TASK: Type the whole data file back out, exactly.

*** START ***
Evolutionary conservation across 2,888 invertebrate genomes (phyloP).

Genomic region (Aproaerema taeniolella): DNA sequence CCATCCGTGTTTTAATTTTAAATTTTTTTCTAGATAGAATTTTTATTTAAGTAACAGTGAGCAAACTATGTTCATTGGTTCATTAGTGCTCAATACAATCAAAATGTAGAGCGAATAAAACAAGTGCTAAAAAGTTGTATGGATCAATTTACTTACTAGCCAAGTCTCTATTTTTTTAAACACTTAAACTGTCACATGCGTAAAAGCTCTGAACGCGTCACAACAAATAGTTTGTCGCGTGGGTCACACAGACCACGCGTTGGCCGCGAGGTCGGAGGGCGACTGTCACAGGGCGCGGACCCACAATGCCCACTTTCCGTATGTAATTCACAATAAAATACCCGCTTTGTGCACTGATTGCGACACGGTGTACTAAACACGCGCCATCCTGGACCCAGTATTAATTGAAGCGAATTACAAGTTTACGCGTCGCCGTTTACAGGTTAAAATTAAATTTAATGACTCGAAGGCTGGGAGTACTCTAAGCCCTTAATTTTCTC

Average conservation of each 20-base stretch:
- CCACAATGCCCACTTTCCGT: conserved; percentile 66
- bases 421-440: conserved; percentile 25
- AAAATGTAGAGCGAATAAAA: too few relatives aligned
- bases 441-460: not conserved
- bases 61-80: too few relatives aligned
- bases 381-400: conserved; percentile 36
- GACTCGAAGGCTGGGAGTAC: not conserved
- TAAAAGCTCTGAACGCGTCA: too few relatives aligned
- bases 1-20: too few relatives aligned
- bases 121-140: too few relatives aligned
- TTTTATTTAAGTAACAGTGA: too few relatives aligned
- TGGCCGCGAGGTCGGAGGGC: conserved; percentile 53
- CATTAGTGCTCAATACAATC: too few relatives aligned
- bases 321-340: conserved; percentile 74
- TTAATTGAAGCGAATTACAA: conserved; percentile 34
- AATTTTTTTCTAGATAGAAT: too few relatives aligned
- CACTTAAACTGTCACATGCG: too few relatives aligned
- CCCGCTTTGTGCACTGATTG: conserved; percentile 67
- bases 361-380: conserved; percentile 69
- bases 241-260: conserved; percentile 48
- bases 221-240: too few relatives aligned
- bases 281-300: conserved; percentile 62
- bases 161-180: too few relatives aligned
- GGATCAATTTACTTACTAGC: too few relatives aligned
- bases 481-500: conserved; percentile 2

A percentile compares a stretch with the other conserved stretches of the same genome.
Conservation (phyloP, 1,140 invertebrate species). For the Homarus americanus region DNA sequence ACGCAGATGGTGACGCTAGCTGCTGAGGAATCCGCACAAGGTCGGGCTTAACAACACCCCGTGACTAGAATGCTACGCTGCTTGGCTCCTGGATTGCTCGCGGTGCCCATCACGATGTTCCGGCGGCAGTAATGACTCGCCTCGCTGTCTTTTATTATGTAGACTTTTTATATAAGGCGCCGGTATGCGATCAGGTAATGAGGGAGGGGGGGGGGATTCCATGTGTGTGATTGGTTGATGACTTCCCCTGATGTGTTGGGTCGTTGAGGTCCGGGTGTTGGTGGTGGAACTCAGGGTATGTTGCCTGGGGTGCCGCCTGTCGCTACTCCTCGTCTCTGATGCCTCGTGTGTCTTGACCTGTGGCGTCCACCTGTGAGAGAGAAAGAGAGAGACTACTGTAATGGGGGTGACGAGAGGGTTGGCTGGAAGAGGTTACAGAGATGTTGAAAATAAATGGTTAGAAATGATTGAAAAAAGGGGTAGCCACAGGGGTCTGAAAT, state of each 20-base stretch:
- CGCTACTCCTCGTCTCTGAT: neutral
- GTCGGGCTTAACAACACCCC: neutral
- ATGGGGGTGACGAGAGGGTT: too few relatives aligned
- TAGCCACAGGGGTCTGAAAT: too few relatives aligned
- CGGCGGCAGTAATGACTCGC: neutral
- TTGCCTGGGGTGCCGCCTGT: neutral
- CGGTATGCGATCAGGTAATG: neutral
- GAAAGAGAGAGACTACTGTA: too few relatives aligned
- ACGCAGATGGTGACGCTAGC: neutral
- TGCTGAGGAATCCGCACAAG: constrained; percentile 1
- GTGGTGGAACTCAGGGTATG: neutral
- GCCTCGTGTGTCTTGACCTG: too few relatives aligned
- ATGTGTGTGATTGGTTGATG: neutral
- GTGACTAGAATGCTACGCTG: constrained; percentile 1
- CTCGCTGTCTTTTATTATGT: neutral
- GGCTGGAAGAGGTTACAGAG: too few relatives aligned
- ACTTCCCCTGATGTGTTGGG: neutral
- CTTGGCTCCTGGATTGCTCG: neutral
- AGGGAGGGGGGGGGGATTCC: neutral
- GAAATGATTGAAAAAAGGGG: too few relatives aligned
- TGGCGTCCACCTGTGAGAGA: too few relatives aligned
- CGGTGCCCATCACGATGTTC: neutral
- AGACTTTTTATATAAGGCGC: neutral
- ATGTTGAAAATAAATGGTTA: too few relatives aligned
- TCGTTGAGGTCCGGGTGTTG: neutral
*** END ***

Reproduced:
Evolutionary conservation across 2,888 invertebrate genomes (phyloP).

Genomic region (Aproaerema taeniolella): DNA sequence CCATCCGTGTTTTAATTTTAAATTTTTTTCTAGATAGAATTTTTATTTAAGTAACAGTGAGCAAACTATGTTCATTGGTTCATTAGTGCTCAATACAATCAAAATGTAGAGCGAATAAAACAAGTGCTAAAAAGTTGTATGGATCAATTTACTTACTAGCCAAGTCTCTATTTTTTTAAACACTTAAACTGTCACATGCGTAAAAGCTCTGAACGCGTCACAACAAATAGTTTGTCGCGTGGGTCACACAGACCACGCGTTGGCCGCGAGGTCGGAGGGCGACTGTCACAGGGCGCGGACCCACAATGCCCACTTTCCGTATGTAATTCACAATAAAATACCCGCTTTGTGCACTGATTGCGACACGGTGTACTAAACACGCGCCATCCTGGACCCAGTATTAATTGAAGCGAATTACAAGTTTACGCGTCGCCGTTTACAGGTTAAAATTAAATTTAATGACTCGAAGGCTGGGAGTACTCTAAGCCCTTAATTTTCTC

Average conservation of each 20-base stretch:
- CCACAATGCCCACTTTCCGT: conserved; percentile 66
- bases 421-440: conserved; percentile 25
- AAAATGTAGAGCGAATAAAA: too few relatives aligned
- bases 441-460: not conserved
- bases 61-80: too few relatives aligned
- bases 381-400: conserved; percentile 36
- GACTCGAAGGCTGGGAGTAC: not conserved
- TAAAAGCTCTGAACGCGTCA: too few relatives aligned
- bases 1-20: too few relatives aligned
- bases 121-140: too few relatives aligned
- TTTTATTTAAGTAACAGTGA: too few relatives aligned
- TGGCCGCGAGGTCGGAGGGC: conserved; percentile 53
- CATTAGTGCTCAATACAATC: too few relatives aligned
- bases 321-340: conserved; percentile 74
- TTAATTGAAGCGAATTACAA: conserved; percentile 34
- AATTTTTTTCTAGATAGAAT: too few relatives aligned
- CACTTAAACTGTCACATGCG: too few relatives aligned
- CCCGCTTTGTGCACTGATTG: conserved; percentile 67
- bases 361-380: conserved; percentile 69
- bases 241-260: conserved; percentile 48
- bases 221-240: too few relatives aligned
- bases 281-300: conserved; percentile 62
- bases 161-180: too few relatives aligned
- GGATCAATTTACTTACTAGC: too few relatives aligned
- bases 481-500: conserved; percentile 2

A percentile compares a stretch with the other conserved stretches of the same genome.
Conservation (phyloP, 1,140 invertebrate species). For the Homarus americanus region DNA sequence ACGCAGATGGTGACGCTAGCTGCTGAGGAATCCGCACAAGGTCGGGCTTAACAACACCCCGTGACTAGAATGCTACGCTGCTTGGCTCCTGGATTGCTCGCGGTGCCCATCACGATGTTCCGGCGGCAGTAATGACTCGCCTCGCTGTCTTTTATTATGTAGACTTTTTATATAAGGCGCCGGTATGCGATCAGGTAATGAGGGAGGGGGGGGGGATTCCATGTGTGTGATTGGTTGATGACTTCCCCTGATGTGTTGGGTCGTTGAGGTCCGGGTGTTGGTGGTGGAACTCAGGGTATGTTGCCTGGGGTGCCGCCTGTCGCTACTCCTCGTCTCTGATGCCTCGTGTGTCTTGACCTGTGGCGTCCACCTGTGAGAGAGAAAGAGAGAGACTACTGTAATGGGGGTGACGAGAGGGTTGGCTGGAAGAGGTTACAGAGATGTTGAAAATAAATGGTTAGAAATGATTGAAAAAAGGGGTAGCCACAGGGGTCTGAAAT, state of each 20-base stretch:
- CGCTACTCCTCGTCTCTGAT: neutral
- GTCGGGCTTAACAACACCCC: neutral
- ATGGGGGTGACGAGAGGGTT: too few relatives aligned
- TAGCCACAGGGGTCTGAAAT: too few relatives aligned
- CGGCGGCAGTAATGACTCGC: neutral
- TTGCCTGGGGTGCCGCCTGT: neutral
- CGGTATGCGATCAGGTAATG: neutral
- GAAAGAGAGAGACTACTGTA: too few relatives aligned
- ACGCAGATGGTGACGCTAGC: neutral
- TGCTGAGGAATCCGCACAAG: constrained; percentile 1
- GTGGTGGAACTCAGGGTATG: neutral
- GCCTCGTGTGTCTTGACCTG: too few relatives aligned
- ATGTGTGTGATTGGTTGATG: neutral
- GTGACTAGAATGCTACGCTG: constrained; percentile 1
- CTCGCTGTCTTTTATTATGT: neutral
- GGCTGGAAGAGGTTACAGAG: too few relatives aligned
- ACTTCCCCTGATGTGTTGGG: neutral
- CTTGGCTCCTGGATTGCTCG: neutral
- AGGGAGGGGGGGGGGATTCC: neutral
- GAAATGATTGAAAAAAGGGG: too few relatives aligned
- TGGCGTCCACCTGTGAGAGA: too few relatives aligned
- CGGTGCCCATCACGATGTTC: neutral
- AGACTTTTTATATAAGGCGC: neutral
- ATGTTGAAAATAAATGGTTA: too few relatives aligned
- TCGTTGAGGTCCGGGTGTTG: neutral